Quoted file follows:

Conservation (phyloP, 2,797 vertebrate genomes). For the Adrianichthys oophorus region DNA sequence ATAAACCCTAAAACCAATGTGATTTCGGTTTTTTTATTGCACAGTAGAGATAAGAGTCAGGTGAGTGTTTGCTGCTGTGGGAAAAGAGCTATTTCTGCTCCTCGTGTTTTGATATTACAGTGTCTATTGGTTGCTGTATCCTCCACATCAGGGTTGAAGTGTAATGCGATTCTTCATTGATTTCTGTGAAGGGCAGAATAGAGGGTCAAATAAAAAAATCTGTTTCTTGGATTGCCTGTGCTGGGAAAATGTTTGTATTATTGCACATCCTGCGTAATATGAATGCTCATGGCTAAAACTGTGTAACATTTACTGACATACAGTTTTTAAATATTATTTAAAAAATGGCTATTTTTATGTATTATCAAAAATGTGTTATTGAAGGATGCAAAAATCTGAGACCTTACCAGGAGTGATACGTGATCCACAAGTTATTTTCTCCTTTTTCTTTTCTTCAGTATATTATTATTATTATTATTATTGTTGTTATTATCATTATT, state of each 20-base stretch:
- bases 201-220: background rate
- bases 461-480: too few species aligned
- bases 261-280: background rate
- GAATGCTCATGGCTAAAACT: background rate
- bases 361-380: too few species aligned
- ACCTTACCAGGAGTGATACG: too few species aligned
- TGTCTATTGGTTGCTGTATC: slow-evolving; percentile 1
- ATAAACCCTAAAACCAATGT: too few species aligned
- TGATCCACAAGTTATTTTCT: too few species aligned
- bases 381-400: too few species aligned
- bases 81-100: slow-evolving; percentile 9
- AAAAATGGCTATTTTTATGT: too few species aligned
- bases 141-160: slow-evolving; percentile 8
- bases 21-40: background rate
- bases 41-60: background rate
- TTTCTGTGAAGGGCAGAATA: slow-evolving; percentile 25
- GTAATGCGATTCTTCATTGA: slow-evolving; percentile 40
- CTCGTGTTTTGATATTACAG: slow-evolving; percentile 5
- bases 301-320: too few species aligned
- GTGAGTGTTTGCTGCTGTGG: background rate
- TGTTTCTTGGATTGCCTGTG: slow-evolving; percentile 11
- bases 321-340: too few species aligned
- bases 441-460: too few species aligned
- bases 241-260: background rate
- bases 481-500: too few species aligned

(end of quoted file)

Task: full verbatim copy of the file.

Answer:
Conservation (phyloP, 2,797 vertebrate genomes). For the Adrianichthys oophorus region DNA sequence ATAAACCCTAAAACCAATGTGATTTCGGTTTTTTTATTGCACAGTAGAGATAAGAGTCAGGTGAGTGTTTGCTGCTGTGGGAAAAGAGCTATTTCTGCTCCTCGTGTTTTGATATTACAGTGTCTATTGGTTGCTGTATCCTCCACATCAGGGTTGAAGTGTAATGCGATTCTTCATTGATTTCTGTGAAGGGCAGAATAGAGGGTCAAATAAAAAAATCTGTTTCTTGGATTGCCTGTGCTGGGAAAATGTTTGTATTATTGCACATCCTGCGTAATATGAATGCTCATGGCTAAAACTGTGTAACATTTACTGACATACAGTTTTTAAATATTATTTAAAAAATGGCTATTTTTATGTATTATCAAAAATGTGTTATTGAAGGATGCAAAAATCTGAGACCTTACCAGGAGTGATACGTGATCCACAAGTTATTTTCTCCTTTTTCTTTTCTTCAGTATATTATTATTATTATTATTATTGTTGTTATTATCATTATT, state of each 20-base stretch:
- bases 201-220: background rate
- bases 461-480: too few species aligned
- bases 261-280: background rate
- GAATGCTCATGGCTAAAACT: background rate
- bases 361-380: too few species aligned
- ACCTTACCAGGAGTGATACG: too few species aligned
- TGTCTATTGGTTGCTGTATC: slow-evolving; percentile 1
- ATAAACCCTAAAACCAATGT: too few species aligned
- TGATCCACAAGTTATTTTCT: too few species aligned
- bases 381-400: too few species aligned
- bases 81-100: slow-evolving; percentile 9
- AAAAATGGCTATTTTTATGT: too few species aligned
- bases 141-160: slow-evolving; percentile 8
- bases 21-40: background rate
- bases 41-60: background rate
- TTTCTGTGAAGGGCAGAATA: slow-evolving; percentile 25
- GTAATGCGATTCTTCATTGA: slow-evolving; percentile 40
- CTCGTGTTTTGATATTACAG: slow-evolving; percentile 5
- bases 301-320: too few species aligned
- GTGAGTGTTTGCTGCTGTGG: background rate
- TGTTTCTTGGATTGCCTGTG: slow-evolving; percentile 11
- bases 321-340: too few species aligned
- bases 441-460: too few species aligned
- bases 241-260: background rate
- bases 481-500: too few species aligned